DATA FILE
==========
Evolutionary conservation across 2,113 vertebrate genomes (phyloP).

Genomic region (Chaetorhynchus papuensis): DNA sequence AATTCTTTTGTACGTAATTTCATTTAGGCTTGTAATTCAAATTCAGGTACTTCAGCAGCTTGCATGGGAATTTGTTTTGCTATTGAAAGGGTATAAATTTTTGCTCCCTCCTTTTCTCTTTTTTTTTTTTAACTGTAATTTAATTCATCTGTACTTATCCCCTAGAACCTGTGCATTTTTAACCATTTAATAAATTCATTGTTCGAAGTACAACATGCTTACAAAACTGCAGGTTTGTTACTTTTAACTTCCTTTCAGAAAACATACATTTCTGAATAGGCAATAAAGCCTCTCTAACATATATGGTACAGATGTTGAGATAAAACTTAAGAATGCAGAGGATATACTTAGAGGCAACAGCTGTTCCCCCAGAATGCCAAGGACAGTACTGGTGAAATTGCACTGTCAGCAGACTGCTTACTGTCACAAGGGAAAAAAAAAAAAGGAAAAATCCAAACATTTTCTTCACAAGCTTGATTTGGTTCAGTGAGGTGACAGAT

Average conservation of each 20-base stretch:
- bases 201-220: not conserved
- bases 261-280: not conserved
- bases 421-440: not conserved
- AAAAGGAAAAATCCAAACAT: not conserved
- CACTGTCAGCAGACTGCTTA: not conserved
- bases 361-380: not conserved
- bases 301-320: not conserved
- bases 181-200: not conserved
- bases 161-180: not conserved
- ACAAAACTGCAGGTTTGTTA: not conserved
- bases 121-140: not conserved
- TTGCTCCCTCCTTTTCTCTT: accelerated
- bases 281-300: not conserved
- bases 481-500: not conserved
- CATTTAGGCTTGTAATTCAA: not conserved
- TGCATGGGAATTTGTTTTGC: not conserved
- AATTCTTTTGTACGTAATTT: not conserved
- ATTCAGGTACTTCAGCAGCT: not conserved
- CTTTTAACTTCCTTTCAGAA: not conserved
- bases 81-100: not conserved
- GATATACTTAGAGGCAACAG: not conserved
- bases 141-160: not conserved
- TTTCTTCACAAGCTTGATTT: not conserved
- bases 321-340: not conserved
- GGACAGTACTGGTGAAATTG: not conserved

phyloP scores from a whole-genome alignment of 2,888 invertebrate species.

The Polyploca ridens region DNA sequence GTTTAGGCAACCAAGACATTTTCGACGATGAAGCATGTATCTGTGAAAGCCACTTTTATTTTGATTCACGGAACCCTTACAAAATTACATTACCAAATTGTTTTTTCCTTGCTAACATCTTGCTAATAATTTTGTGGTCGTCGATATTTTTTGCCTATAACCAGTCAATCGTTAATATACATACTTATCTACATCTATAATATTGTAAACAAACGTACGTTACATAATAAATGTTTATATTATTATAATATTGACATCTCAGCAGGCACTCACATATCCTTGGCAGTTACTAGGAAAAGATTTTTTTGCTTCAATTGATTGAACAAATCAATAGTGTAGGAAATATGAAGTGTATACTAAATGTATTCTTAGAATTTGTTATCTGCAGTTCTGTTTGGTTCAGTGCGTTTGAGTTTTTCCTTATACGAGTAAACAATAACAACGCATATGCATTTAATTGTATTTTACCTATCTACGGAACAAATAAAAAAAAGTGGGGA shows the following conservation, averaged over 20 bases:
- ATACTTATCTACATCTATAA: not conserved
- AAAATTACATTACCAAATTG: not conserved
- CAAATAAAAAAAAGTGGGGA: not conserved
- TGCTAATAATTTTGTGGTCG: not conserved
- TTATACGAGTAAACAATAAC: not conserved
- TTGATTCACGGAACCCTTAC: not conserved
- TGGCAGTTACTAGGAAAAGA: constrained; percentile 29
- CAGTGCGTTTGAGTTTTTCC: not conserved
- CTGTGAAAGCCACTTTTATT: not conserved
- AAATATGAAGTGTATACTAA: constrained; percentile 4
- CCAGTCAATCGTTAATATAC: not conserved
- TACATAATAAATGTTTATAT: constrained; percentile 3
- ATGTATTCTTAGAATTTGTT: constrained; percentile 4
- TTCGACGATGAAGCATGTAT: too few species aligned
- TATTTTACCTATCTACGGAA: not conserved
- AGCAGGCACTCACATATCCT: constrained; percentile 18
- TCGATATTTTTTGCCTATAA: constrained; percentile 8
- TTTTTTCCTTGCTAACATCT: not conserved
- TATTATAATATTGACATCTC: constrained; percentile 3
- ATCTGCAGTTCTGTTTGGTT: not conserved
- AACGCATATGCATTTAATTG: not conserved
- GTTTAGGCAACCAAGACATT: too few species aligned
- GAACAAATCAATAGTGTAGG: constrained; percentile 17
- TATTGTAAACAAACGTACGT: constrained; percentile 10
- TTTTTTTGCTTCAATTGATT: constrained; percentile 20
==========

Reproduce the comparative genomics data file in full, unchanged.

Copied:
Evolutionary conservation across 2,113 vertebrate genomes (phyloP).

Genomic region (Chaetorhynchus papuensis): DNA sequence AATTCTTTTGTACGTAATTTCATTTAGGCTTGTAATTCAAATTCAGGTACTTCAGCAGCTTGCATGGGAATTTGTTTTGCTATTGAAAGGGTATAAATTTTTGCTCCCTCCTTTTCTCTTTTTTTTTTTTAACTGTAATTTAATTCATCTGTACTTATCCCCTAGAACCTGTGCATTTTTAACCATTTAATAAATTCATTGTTCGAAGTACAACATGCTTACAAAACTGCAGGTTTGTTACTTTTAACTTCCTTTCAGAAAACATACATTTCTGAATAGGCAATAAAGCCTCTCTAACATATATGGTACAGATGTTGAGATAAAACTTAAGAATGCAGAGGATATACTTAGAGGCAACAGCTGTTCCCCCAGAATGCCAAGGACAGTACTGGTGAAATTGCACTGTCAGCAGACTGCTTACTGTCACAAGGGAAAAAAAAAAAAGGAAAAATCCAAACATTTTCTTCACAAGCTTGATTTGGTTCAGTGAGGTGACAGAT

Average conservation of each 20-base stretch:
- bases 201-220: not conserved
- bases 261-280: not conserved
- bases 421-440: not conserved
- AAAAGGAAAAATCCAAACAT: not conserved
- CACTGTCAGCAGACTGCTTA: not conserved
- bases 361-380: not conserved
- bases 301-320: not conserved
- bases 181-200: not conserved
- bases 161-180: not conserved
- ACAAAACTGCAGGTTTGTTA: not conserved
- bases 121-140: not conserved
- TTGCTCCCTCCTTTTCTCTT: accelerated
- bases 281-300: not conserved
- bases 481-500: not conserved
- CATTTAGGCTTGTAATTCAA: not conserved
- TGCATGGGAATTTGTTTTGC: not conserved
- AATTCTTTTGTACGTAATTT: not conserved
- ATTCAGGTACTTCAGCAGCT: not conserved
- CTTTTAACTTCCTTTCAGAA: not conserved
- bases 81-100: not conserved
- GATATACTTAGAGGCAACAG: not conserved
- bases 141-160: not conserved
- TTTCTTCACAAGCTTGATTT: not conserved
- bases 321-340: not conserved
- GGACAGTACTGGTGAAATTG: not conserved

phyloP scores from a whole-genome alignment of 2,888 invertebrate species.

The Polyploca ridens region DNA sequence GTTTAGGCAACCAAGACATTTTCGACGATGAAGCATGTATCTGTGAAAGCCACTTTTATTTTGATTCACGGAACCCTTACAAAATTACATTACCAAATTGTTTTTTCCTTGCTAACATCTTGCTAATAATTTTGTGGTCGTCGATATTTTTTGCCTATAACCAGTCAATCGTTAATATACATACTTATCTACATCTATAATATTGTAAACAAACGTACGTTACATAATAAATGTTTATATTATTATAATATTGACATCTCAGCAGGCACTCACATATCCTTGGCAGTTACTAGGAAAAGATTTTTTTGCTTCAATTGATTGAACAAATCAATAGTGTAGGAAATATGAAGTGTATACTAAATGTATTCTTAGAATTTGTTATCTGCAGTTCTGTTTGGTTCAGTGCGTTTGAGTTTTTCCTTATACGAGTAAACAATAACAACGCATATGCATTTAATTGTATTTTACCTATCTACGGAACAAATAAAAAAAAGTGGGGA shows the following conservation, averaged over 20 bases:
- ATACTTATCTACATCTATAA: not conserved
- AAAATTACATTACCAAATTG: not conserved
- CAAATAAAAAAAAGTGGGGA: not conserved
- TGCTAATAATTTTGTGGTCG: not conserved
- TTATACGAGTAAACAATAAC: not conserved
- TTGATTCACGGAACCCTTAC: not conserved
- TGGCAGTTACTAGGAAAAGA: constrained; percentile 29
- CAGTGCGTTTGAGTTTTTCC: not conserved
- CTGTGAAAGCCACTTTTATT: not conserved
- AAATATGAAGTGTATACTAA: constrained; percentile 4
- CCAGTCAATCGTTAATATAC: not conserved
- TACATAATAAATGTTTATAT: constrained; percentile 3
- ATGTATTCTTAGAATTTGTT: constrained; percentile 4
- TTCGACGATGAAGCATGTAT: too few species aligned
- TATTTTACCTATCTACGGAA: not conserved
- AGCAGGCACTCACATATCCT: constrained; percentile 18
- TCGATATTTTTTGCCTATAA: constrained; percentile 8
- TTTTTTCCTTGCTAACATCT: not conserved
- TATTATAATATTGACATCTC: constrained; percentile 3
- ATCTGCAGTTCTGTTTGGTT: not conserved
- AACGCATATGCATTTAATTG: not conserved
- GTTTAGGCAACCAAGACATT: too few species aligned
- GAACAAATCAATAGTGTAGG: constrained; percentile 17
- TATTGTAAACAAACGTACGT: constrained; percentile 10
- TTTTTTTGCTTCAATTGATT: constrained; percentile 20